Ah, but such a brew so terribly strong, it would make them terribly queer,
So I reaches my hand for the watering can and I waters the workers' beer. CHORUS

2. Now a drop of good beer is good for a man when he's tired, thirsty and 'ot,
And I sometimes have a drop myself, from a very special pot;
For a strong and healthy working class is the thing that I most fear,
So I reaches my hand for the watering can and I waters the workers' beer. CHORUS

3. Now ladies fair, beyond compare, be you maiden or wife,
Spare a thought for such a man who leads such a lonely life;
For the water rates are terribly high, and the meths is terribly dear,
And there isn't the profit there used to be in watering the workers' beer. CHORUS
^^^


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Subject: RE: Lyr Req: I'm the man, the very fat man
From: ossonflags
Date: 15 Feb 05 - 04:56 AM

By gum, we are quick of the mark this morning ain't we?


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Subject: RE: Lyr Req: I'm the man, the very fat man
From: GUEST,Philippa
Date: 15 Feb 05 - 04:57 AM

"The man that waters the workers' beer" is in the DT (DigitalTradition archive on Mudcat)
also at this thread you can find words to the Button Pusher, newer song to same tune (I am the man, the very fat man in charge of the terrible knob..." about "the Bomb".


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Subject: RE: Lyr Req: I'm the man, the very fat man
From: GUEST,Blowz at work
Date: 15 Feb 05 - 07:52 AM

I seem to recall hearing that this was the very first song that Topic recorded in field conditions - I can't remember who sang or where it was recorded though. ...and I'm not putting any money on it being true what I heard, so don't jump on me if it's wrong...


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Subject: RE: Lyr Req: I'm the man, the very fat man
From: Charley Noble
Date: 15 Feb 05 - 09:30 AM

Any clue about the composer "Paddy Ryan"? It would be nice to learn some more about this wonderful composer. Unfortunately, the name is too common to sift through the Goggle hits, and it probably isn't even his real name, given the political climate of the time.

Cheerily,
Charley Noble


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Subject: RE: Lyr Req: I'm the man, the very fat man
From: IanC
Date: 15 Feb 05 - 10:49 AM

The song was written by Paddy Ryan (Dr. R. E. W. Fisher) in 1938 and recorded by him, with The Topic Singers on Topic Records TRC1 in 1939. Fisher appears to have been a member of the Unity Theatre at the time and it's quite possible that he wrote the song for a performance by them. The cong is copyright (c) the Workers' Music Association.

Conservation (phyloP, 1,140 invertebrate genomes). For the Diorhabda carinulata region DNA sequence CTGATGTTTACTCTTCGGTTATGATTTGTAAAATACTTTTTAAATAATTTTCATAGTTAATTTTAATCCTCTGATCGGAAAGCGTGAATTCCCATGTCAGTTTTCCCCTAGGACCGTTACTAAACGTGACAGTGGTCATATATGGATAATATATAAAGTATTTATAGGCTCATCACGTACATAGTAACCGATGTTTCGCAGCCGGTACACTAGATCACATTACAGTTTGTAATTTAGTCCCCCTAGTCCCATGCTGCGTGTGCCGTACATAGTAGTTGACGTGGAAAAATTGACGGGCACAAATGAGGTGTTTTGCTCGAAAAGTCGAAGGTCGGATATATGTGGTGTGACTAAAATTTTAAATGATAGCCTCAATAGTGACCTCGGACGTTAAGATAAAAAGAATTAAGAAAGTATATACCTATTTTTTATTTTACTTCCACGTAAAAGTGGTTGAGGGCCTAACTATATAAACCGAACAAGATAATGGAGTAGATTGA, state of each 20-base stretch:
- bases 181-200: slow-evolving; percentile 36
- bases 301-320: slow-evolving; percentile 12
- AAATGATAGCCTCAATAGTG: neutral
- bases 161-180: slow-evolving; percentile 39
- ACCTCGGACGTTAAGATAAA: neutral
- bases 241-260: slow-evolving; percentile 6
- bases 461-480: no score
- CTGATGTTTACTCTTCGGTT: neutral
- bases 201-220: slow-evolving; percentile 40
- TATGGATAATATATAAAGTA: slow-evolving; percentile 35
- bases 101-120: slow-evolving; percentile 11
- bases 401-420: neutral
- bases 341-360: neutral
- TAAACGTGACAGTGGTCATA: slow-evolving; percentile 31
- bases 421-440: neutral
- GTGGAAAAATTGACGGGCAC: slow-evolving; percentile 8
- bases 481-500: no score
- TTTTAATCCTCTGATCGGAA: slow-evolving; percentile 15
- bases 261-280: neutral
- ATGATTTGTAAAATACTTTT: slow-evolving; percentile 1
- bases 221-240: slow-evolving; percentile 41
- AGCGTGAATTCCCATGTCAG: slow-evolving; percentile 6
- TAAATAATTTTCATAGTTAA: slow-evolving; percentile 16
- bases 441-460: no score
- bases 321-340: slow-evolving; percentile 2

Mustrad has a Topic discography here, which shows details of the recording.

Topic Records
1939/40?
TRC1
The Man Who Put The Water In The Workers' Beer (Paddy Ryan; arr Alfred Roberts). Paddy Ryan (of the Unity Theatre) with guitar accomp. CP 889. 1CS0020192.
The Internationale (Degeyter; arr. A. Bush). The Topic Singers & Band cond. Will Sahnow. CP 892.

Internationale 1b / Soviet Fatherland Song (Land of Freedom) TRC 1a

Internationale / Salute to Life (English text by Nancy Head; music by Shostakovitch). Topic Singers & Unity String Orch. Arr. and cond. by Will Sahnow. CP 983. TRC 1c

There appear to have been three versions. On the 2nd record the Internationale was accorded the number 1b whilst on the other 2 records it just gets TRC 1. We think that must be all of the variants. We can guess that they were released in this order from the obvious clues. The Internationale was obviously the most important song in the WMA's repertoire and this was a way of selling the 'hit song' with varying different songs. Thus on TRC 23 'The Internationale' was issued again, this time with 'The Red Flag'.


:-)


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Subject: RE: Lyr Req: I'm the man, the very fat man
From: Charley Noble
Date: 15 Feb 05 - 10:58 AM

Ian-

Thanks!

I wonder if Dr. Fisher also wrote "Pity the Downtrodden Landlord" which is attributed to a mysterious B. Woolf also affiliated with the Unity Theatre and WMA. I've been trying to run that one down for over 25 years.

Charley Noble


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Subject: RE: Lyr Req: I'm the man, the very fat man
From: GUEST,Joe_F
Date: 15 Feb 05 - 11:41 AM

I have heard it with "fat cigar" instead of "aeroplane" -- a better rhyme and, IMO, a more comical image. Is that perhaps the original?

--- Joe Fineman    joe_f@verizon.net

||: A little of what you fancy does you good. :||


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Subject: RE: Lyr Req: I'm the man, the very fat man
From: Les in Chorlton
Date: 15 Feb 05 - 12:38 PM

Please feel free to add:

My friends inside the government in 1989
Privatised the reservous so I could make them mine
So now I own the waterworks and I have nothing to fear
Their is even more money than ever their was in watering workers beer


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Subject: RE: Lyr Req: I'm the man, the very fat man
From: GUEST
Date: 29 Jun 05 - 09:02 PM

http://www.workersmusic.co.uk/